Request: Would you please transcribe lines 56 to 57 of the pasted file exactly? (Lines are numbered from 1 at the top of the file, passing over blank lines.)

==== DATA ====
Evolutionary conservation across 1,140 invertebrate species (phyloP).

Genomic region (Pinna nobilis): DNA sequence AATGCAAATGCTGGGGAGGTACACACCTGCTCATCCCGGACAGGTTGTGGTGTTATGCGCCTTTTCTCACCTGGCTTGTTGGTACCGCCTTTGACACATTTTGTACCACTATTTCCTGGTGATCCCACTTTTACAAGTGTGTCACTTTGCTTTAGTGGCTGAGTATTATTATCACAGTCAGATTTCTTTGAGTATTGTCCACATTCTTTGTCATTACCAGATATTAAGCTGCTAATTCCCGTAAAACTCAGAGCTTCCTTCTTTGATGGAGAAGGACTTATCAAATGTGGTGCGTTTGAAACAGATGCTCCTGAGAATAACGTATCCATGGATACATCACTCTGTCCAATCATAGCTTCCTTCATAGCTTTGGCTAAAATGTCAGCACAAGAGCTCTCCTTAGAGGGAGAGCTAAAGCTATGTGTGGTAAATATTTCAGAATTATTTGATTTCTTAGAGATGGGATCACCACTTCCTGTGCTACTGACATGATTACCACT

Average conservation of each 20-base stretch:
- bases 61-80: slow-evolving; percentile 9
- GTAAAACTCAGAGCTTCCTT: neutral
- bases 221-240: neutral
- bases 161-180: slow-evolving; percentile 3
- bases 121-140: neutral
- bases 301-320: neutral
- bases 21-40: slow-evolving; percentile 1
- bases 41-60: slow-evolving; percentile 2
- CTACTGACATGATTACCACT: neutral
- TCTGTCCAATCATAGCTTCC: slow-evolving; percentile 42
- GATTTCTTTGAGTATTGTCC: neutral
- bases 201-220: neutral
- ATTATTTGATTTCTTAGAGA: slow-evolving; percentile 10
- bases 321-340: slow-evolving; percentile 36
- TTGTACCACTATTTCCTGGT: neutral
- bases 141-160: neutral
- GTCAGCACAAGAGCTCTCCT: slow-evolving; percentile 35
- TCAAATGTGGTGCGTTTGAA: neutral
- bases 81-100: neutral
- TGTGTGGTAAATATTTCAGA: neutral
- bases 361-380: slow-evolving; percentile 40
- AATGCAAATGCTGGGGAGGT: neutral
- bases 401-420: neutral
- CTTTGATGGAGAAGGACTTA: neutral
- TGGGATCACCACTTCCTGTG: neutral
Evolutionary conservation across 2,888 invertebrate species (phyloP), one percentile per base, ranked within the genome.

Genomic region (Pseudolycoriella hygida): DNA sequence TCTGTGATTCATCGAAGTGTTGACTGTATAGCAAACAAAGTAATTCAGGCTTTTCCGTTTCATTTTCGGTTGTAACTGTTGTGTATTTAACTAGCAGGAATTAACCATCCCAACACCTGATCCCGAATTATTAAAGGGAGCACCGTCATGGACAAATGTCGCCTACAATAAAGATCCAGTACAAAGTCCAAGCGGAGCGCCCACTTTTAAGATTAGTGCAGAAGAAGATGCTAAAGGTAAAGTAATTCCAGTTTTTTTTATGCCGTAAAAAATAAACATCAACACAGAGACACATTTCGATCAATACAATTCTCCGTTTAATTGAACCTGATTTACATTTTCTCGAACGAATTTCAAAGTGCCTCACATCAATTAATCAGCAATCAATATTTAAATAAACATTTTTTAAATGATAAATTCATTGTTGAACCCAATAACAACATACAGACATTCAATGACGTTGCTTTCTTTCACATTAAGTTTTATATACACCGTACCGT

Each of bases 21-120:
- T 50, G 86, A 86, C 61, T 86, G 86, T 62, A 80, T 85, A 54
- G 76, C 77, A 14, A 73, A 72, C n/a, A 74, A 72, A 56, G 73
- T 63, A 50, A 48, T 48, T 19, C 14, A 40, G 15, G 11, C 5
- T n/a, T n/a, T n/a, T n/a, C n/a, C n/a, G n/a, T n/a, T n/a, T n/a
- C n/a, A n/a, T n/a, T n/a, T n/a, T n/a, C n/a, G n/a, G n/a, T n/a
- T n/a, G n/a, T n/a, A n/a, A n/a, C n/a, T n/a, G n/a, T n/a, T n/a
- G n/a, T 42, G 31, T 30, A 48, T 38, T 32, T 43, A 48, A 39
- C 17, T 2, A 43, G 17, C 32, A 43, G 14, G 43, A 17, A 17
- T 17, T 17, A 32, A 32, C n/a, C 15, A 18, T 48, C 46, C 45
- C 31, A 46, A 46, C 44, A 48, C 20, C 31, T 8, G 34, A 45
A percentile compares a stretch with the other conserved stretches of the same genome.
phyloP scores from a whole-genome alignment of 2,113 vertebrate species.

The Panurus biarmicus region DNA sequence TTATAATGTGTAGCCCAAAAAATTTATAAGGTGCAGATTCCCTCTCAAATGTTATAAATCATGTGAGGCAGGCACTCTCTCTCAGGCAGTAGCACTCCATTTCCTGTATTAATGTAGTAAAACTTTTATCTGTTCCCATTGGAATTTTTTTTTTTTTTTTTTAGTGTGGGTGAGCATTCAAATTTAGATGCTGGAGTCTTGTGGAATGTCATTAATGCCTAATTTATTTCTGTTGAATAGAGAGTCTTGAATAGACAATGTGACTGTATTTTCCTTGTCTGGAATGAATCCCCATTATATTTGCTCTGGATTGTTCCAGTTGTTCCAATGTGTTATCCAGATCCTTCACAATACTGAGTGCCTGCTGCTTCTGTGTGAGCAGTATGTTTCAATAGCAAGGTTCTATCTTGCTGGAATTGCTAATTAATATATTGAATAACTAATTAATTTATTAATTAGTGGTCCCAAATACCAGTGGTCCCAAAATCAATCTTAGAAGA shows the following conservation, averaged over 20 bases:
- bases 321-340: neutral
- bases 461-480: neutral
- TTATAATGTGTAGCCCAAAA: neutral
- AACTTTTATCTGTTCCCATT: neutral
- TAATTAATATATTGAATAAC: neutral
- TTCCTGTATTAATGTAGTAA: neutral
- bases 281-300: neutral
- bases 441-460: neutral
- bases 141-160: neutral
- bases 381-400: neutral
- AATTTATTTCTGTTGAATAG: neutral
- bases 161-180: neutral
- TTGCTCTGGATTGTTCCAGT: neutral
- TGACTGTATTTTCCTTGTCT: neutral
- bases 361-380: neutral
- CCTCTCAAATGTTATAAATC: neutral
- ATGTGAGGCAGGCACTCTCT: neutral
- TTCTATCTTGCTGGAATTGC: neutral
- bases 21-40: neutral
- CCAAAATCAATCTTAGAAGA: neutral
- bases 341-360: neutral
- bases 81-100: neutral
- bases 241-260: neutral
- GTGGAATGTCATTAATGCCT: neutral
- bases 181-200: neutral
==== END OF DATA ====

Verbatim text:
- bases 161-180: neutral
- TTGCTCTGGATTGTTCCAGT: neutral